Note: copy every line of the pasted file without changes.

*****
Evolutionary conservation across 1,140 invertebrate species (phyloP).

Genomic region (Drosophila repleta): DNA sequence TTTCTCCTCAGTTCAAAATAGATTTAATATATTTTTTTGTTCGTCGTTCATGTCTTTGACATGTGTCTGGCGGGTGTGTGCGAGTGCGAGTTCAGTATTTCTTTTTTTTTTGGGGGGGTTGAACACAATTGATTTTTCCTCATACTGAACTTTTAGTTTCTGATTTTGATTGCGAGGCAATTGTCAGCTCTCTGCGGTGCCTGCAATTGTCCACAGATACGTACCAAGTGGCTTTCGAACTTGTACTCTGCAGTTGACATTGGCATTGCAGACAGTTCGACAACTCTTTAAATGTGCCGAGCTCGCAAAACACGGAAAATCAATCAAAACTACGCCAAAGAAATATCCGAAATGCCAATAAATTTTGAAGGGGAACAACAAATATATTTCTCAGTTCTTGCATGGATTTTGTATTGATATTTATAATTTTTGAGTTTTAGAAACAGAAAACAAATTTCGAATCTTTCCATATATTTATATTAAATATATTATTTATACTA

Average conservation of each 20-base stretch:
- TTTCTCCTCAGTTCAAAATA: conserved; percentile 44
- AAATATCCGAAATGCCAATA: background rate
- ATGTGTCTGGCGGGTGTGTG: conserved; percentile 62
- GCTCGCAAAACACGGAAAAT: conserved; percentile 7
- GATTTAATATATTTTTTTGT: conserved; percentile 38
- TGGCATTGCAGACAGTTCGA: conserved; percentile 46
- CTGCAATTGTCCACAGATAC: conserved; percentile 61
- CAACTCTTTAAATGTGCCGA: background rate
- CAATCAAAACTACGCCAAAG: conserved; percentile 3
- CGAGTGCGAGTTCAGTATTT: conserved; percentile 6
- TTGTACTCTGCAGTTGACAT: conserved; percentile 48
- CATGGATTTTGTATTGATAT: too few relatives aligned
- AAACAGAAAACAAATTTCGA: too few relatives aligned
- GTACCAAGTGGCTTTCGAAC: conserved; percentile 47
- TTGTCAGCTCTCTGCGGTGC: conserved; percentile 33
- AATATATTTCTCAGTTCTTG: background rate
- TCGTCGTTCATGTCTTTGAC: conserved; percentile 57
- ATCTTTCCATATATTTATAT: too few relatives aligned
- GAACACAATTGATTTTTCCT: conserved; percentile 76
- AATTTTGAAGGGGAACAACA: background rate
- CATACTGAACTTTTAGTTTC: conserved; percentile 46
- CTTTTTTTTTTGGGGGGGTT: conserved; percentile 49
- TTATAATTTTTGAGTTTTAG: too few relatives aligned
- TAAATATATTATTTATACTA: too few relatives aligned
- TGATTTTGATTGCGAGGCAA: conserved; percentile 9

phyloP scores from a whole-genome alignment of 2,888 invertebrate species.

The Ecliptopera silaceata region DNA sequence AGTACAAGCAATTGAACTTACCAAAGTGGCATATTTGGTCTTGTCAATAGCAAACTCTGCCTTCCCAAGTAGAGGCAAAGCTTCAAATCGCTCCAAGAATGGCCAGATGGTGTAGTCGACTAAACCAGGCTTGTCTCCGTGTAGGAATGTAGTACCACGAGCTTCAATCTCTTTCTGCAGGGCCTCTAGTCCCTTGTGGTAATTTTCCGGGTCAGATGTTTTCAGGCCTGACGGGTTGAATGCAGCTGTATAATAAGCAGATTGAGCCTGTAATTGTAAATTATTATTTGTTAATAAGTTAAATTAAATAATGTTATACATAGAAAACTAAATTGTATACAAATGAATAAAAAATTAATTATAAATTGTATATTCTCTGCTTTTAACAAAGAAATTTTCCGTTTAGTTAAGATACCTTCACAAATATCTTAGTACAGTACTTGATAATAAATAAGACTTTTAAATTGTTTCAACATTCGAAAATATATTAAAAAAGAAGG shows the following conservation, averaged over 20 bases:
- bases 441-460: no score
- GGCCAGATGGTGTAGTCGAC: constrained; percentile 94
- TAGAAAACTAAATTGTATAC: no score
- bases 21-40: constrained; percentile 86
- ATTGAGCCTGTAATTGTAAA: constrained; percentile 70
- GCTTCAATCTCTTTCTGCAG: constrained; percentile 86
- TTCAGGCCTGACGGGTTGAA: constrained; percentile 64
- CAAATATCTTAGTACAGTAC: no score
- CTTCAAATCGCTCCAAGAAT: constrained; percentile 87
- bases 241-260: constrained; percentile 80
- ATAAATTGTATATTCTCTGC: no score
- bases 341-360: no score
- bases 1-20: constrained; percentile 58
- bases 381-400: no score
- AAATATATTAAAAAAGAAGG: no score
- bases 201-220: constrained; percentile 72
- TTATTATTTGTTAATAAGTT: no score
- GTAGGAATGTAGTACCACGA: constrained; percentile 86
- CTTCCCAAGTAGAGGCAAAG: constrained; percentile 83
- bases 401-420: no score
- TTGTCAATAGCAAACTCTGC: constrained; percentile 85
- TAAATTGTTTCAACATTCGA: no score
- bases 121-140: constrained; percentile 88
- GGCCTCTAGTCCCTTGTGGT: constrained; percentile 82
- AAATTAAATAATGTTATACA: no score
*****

Evolutionary conservation across 1,140 invertebrate species (phyloP).

Genomic region (Drosophila repleta): DNA sequence TTTCTCCTCAGTTCAAAATAGATTTAATATATTTTTTTGTTCGTCGTTCATGTCTTTGACATGTGTCTGGCGGGTGTGTGCGAGTGCGAGTTCAGTATTTCTTTTTTTTTTGGGGGGGTTGAACACAATTGATTTTTCCTCATACTGAACTTTTAGTTTCTGATTTTGATTGCGAGGCAATTGTCAGCTCTCTGCGGTGCCTGCAATTGTCCACAGATACGTACCAAGTGGCTTTCGAACTTGTACTCTGCAGTTGACATTGGCATTGCAGACAGTTCGACAACTCTTTAAATGTGCCGAGCTCGCAAAACACGGAAAATCAATCAAAACTACGCCAAAGAAATATCCGAAATGCCAATAAATTTTGAAGGGGAACAACAAATATATTTCTCAGTTCTTGCATGGATTTTGTATTGATATTTATAATTTTTGAGTTTTAGAAACAGAAAACAAATTTCGAATCTTTCCATATATTTATATTAAATATATTATTTATACTA

Average conservation of each 20-base stretch:
- TTTCTCCTCAGTTCAAAATA: conserved; percentile 44
- AAATATCCGAAATGCCAATA: background rate
- ATGTGTCTGGCGGGTGTGTG: conserved; percentile 62
- GCTCGCAAAACACGGAAAAT: conserved; percentile 7
- GATTTAATATATTTTTTTGT: conserved; percentile 38
- TGGCATTGCAGACAGTTCGA: conserved; percentile 46
- CTGCAATTGTCCACAGATAC: conserved; percentile 61
- CAACTCTTTAAATGTGCCGA: background rate
- CAATCAAAACTACGCCAAAG: conserved; percentile 3
- CGAGTGCGAGTTCAGTATTT: conserved; percentile 6
- TTGTACTCTGCAGTTGACAT: conserved; percentile 48
- CATGGATTTTGTATTGATAT: too few relatives aligned
- AAACAGAAAACAAATTTCGA: too few relatives aligned
- GTACCAAGTGGCTTTCGAAC: conserved; percentile 47
- TTGTCAGCTCTCTGCGGTGC: conserved; percentile 33
- AATATATTTCTCAGTTCTTG: background rate
- TCGTCGTTCATGTCTTTGAC: conserved; percentile 57
- ATCTTTCCATATATTTATAT: too few relatives aligned
- GAACACAATTGATTTTTCCT: conserved; percentile 76
- AATTTTGAAGGGGAACAACA: background rate
- CATACTGAACTTTTAGTTTC: conserved; percentile 46
- CTTTTTTTTTTGGGGGGGTT: conserved; percentile 49
- TTATAATTTTTGAGTTTTAG: too few relatives aligned
- TAAATATATTATTTATACTA: too few relatives aligned
- TGATTTTGATTGCGAGGCAA: conserved; percentile 9

phyloP scores from a whole-genome alignment of 2,888 invertebrate species.

The Ecliptopera silaceata region DNA sequence AGTACAAGCAATTGAACTTACCAAAGTGGCATATTTGGTCTTGTCAATAGCAAACTCTGCCTTCCCAAGTAGAGGCAAAGCTTCAAATCGCTCCAAGAATGGCCAGATGGTGTAGTCGACTAAACCAGGCTTGTCTCCGTGTAGGAATGTAGTACCACGAGCTTCAATCTCTTTCTGCAGGGCCTCTAGTCCCTTGTGGTAATTTTCCGGGTCAGATGTTTTCAGGCCTGACGGGTTGAATGCAGCTGTATAATAAGCAGATTGAGCCTGTAATTGTAAATTATTATTTGTTAATAAGTTAAATTAAATAATGTTATACATAGAAAACTAAATTGTATACAAATGAATAAAAAATTAATTATAAATTGTATATTCTCTGCTTTTAACAAAGAAATTTTCCGTTTAGTTAAGATACCTTCACAAATATCTTAGTACAGTACTTGATAATAAATAAGACTTTTAAATTGTTTCAACATTCGAAAATATATTAAAAAAGAAGG shows the following conservation, averaged over 20 bases:
- bases 441-460: no score
- GGCCAGATGGTGTAGTCGAC: constrained; percentile 94
- TAGAAAACTAAATTGTATAC: no score
- bases 21-40: constrained; percentile 86
- ATTGAGCCTGTAATTGTAAA: constrained; percentile 70
- GCTTCAATCTCTTTCTGCAG: constrained; percentile 86
- TTCAGGCCTGACGGGTTGAA: constrained; percentile 64
- CAAATATCTTAGTACAGTAC: no score
- CTTCAAATCGCTCCAAGAAT: constrained; percentile 87
- bases 241-260: constrained; percentile 80
- ATAAATTGTATATTCTCTGC: no score
- bases 341-360: no score
- bases 1-20: constrained; percentile 58
- bases 381-400: no score
- AAATATATTAAAAAAGAAGG: no score
- bases 201-220: constrained; percentile 72
- TTATTATTTGTTAATAAGTT: no score
- GTAGGAATGTAGTACCACGA: constrained; percentile 86
- CTTCCCAAGTAGAGGCAAAG: constrained; percentile 83
- bases 401-420: no score
- TTGTCAATAGCAAACTCTGC: constrained; percentile 85
- TAAATTGTTTCAACATTCGA: no score
- bases 121-140: constrained; percentile 88
- GGCCTCTAGTCCCTTGTGGT: constrained; percentile 82
- AAATTAAATAATGTTATACA: no score